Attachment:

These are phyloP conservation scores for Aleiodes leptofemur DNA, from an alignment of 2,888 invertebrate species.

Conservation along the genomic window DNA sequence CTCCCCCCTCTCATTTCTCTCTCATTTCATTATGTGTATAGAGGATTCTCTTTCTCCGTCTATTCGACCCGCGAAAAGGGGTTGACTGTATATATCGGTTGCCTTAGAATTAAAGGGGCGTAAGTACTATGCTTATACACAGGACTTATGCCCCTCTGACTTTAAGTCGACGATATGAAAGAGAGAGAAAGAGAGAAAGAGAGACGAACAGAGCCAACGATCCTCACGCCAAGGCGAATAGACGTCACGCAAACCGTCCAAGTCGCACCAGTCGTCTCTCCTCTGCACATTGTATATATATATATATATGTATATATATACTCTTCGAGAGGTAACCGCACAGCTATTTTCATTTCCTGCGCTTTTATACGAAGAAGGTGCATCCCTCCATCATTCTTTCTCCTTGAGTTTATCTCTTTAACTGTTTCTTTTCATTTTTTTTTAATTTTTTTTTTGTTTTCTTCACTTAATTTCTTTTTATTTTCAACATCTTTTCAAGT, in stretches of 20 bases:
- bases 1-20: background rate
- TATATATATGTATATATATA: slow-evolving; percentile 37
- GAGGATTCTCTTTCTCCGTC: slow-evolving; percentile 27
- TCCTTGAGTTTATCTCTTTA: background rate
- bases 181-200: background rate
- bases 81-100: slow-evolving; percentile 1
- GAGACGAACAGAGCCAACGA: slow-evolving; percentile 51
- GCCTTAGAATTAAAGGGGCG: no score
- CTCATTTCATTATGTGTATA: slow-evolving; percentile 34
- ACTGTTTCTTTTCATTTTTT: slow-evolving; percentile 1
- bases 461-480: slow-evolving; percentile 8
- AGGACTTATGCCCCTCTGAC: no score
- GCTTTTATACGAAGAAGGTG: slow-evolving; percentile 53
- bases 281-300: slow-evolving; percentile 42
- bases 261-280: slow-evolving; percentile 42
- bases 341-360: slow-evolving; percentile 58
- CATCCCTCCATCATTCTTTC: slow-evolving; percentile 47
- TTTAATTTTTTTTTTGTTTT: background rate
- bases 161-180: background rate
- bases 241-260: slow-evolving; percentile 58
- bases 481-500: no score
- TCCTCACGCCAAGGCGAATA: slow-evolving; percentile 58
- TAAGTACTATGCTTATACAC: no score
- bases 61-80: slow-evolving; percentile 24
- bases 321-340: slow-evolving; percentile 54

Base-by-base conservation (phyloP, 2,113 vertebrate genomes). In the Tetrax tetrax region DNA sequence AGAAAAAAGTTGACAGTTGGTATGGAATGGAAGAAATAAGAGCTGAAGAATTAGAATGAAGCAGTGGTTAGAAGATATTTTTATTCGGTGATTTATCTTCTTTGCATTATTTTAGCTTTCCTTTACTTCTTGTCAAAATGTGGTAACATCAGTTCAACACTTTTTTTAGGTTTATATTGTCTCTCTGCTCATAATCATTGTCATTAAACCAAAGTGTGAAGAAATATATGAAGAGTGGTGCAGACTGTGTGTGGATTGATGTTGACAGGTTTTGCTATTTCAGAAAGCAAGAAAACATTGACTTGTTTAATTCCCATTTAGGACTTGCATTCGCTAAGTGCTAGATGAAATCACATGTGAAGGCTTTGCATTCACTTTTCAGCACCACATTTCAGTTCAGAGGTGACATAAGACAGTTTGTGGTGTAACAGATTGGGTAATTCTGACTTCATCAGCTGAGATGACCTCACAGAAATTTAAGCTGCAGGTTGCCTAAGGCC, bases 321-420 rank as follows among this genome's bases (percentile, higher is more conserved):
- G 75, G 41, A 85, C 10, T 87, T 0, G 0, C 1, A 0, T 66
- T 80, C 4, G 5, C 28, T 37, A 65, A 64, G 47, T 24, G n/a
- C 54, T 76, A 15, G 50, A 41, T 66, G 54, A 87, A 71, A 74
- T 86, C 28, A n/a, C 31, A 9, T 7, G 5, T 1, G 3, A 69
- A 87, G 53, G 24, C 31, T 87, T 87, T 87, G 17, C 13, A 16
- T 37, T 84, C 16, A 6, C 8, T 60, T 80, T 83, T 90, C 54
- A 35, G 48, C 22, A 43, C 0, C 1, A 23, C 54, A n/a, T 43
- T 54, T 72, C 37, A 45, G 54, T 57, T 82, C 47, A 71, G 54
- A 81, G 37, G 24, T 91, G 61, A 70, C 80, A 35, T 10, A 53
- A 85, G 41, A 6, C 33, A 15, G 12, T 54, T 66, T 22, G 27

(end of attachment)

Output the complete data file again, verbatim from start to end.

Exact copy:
These are phyloP conservation scores for Aleiodes leptofemur DNA, from an alignment of 2,888 invertebrate species.

Conservation along the genomic window DNA sequence CTCCCCCCTCTCATTTCTCTCTCATTTCATTATGTGTATAGAGGATTCTCTTTCTCCGTCTATTCGACCCGCGAAAAGGGGTTGACTGTATATATCGGTTGCCTTAGAATTAAAGGGGCGTAAGTACTATGCTTATACACAGGACTTATGCCCCTCTGACTTTAAGTCGACGATATGAAAGAGAGAGAAAGAGAGAAAGAGAGACGAACAGAGCCAACGATCCTCACGCCAAGGCGAATAGACGTCACGCAAACCGTCCAAGTCGCACCAGTCGTCTCTCCTCTGCACATTGTATATATATATATATATGTATATATATACTCTTCGAGAGGTAACCGCACAGCTATTTTCATTTCCTGCGCTTTTATACGAAGAAGGTGCATCCCTCCATCATTCTTTCTCCTTGAGTTTATCTCTTTAACTGTTTCTTTTCATTTTTTTTTAATTTTTTTTTTGTTTTCTTCACTTAATTTCTTTTTATTTTCAACATCTTTTCAAGT, in stretches of 20 bases:
- bases 1-20: background rate
- TATATATATGTATATATATA: slow-evolving; percentile 37
- GAGGATTCTCTTTCTCCGTC: slow-evolving; percentile 27
- TCCTTGAGTTTATCTCTTTA: background rate
- bases 181-200: background rate
- bases 81-100: slow-evolving; percentile 1
- GAGACGAACAGAGCCAACGA: slow-evolving; percentile 51
- GCCTTAGAATTAAAGGGGCG: no score
- CTCATTTCATTATGTGTATA: slow-evolving; percentile 34
- ACTGTTTCTTTTCATTTTTT: slow-evolving; percentile 1
- bases 461-480: slow-evolving; percentile 8
- AGGACTTATGCCCCTCTGAC: no score
- GCTTTTATACGAAGAAGGTG: slow-evolving; percentile 53
- bases 281-300: slow-evolving; percentile 42
- bases 261-280: slow-evolving; percentile 42
- bases 341-360: slow-evolving; percentile 58
- CATCCCTCCATCATTCTTTC: slow-evolving; percentile 47
- TTTAATTTTTTTTTTGTTTT: background rate
- bases 161-180: background rate
- bases 241-260: slow-evolving; percentile 58
- bases 481-500: no score
- TCCTCACGCCAAGGCGAATA: slow-evolving; percentile 58
- TAAGTACTATGCTTATACAC: no score
- bases 61-80: slow-evolving; percentile 24
- bases 321-340: slow-evolving; percentile 54

Base-by-base conservation (phyloP, 2,113 vertebrate genomes). In the Tetrax tetrax region DNA sequence AGAAAAAAGTTGACAGTTGGTATGGAATGGAAGAAATAAGAGCTGAAGAATTAGAATGAAGCAGTGGTTAGAAGATATTTTTATTCGGTGATTTATCTTCTTTGCATTATTTTAGCTTTCCTTTACTTCTTGTCAAAATGTGGTAACATCAGTTCAACACTTTTTTTAGGTTTATATTGTCTCTCTGCTCATAATCATTGTCATTAAACCAAAGTGTGAAGAAATATATGAAGAGTGGTGCAGACTGTGTGTGGATTGATGTTGACAGGTTTTGCTATTTCAGAAAGCAAGAAAACATTGACTTGTTTAATTCCCATTTAGGACTTGCATTCGCTAAGTGCTAGATGAAATCACATGTGAAGGCTTTGCATTCACTTTTCAGCACCACATTTCAGTTCAGAGGTGACATAAGACAGTTTGTGGTGTAACAGATTGGGTAATTCTGACTTCATCAGCTGAGATGACCTCACAGAAATTTAAGCTGCAGGTTGCCTAAGGCC, bases 321-420 rank as follows among this genome's bases (percentile, higher is more conserved):
- G 75, G 41, A 85, C 10, T 87, T 0, G 0, C 1, A 0, T 66
- T 80, C 4, G 5, C 28, T 37, A 65, A 64, G 47, T 24, G n/a
- C 54, T 76, A 15, G 50, A 41, T 66, G 54, A 87, A 71, A 74
- T 86, C 28, A n/a, C 31, A 9, T 7, G 5, T 1, G 3, A 69
- A 87, G 53, G 24, C 31, T 87, T 87, T 87, G 17, C 13, A 16
- T 37, T 84, C 16, A 6, C 8, T 60, T 80, T 83, T 90, C 54
- A 35, G 48, C 22, A 43, C 0, C 1, A 23, C 54, A n/a, T 43
- T 54, T 72, C 37, A 45, G 54, T 57, T 82, C 47, A 71, G 54
- A 81, G 37, G 24, T 91, G 61, A 70, C 80, A 35, T 10, A 53
- A 85, G 41, A 6, C 33, A 15, G 12, T 54, T 66, T 22, G 27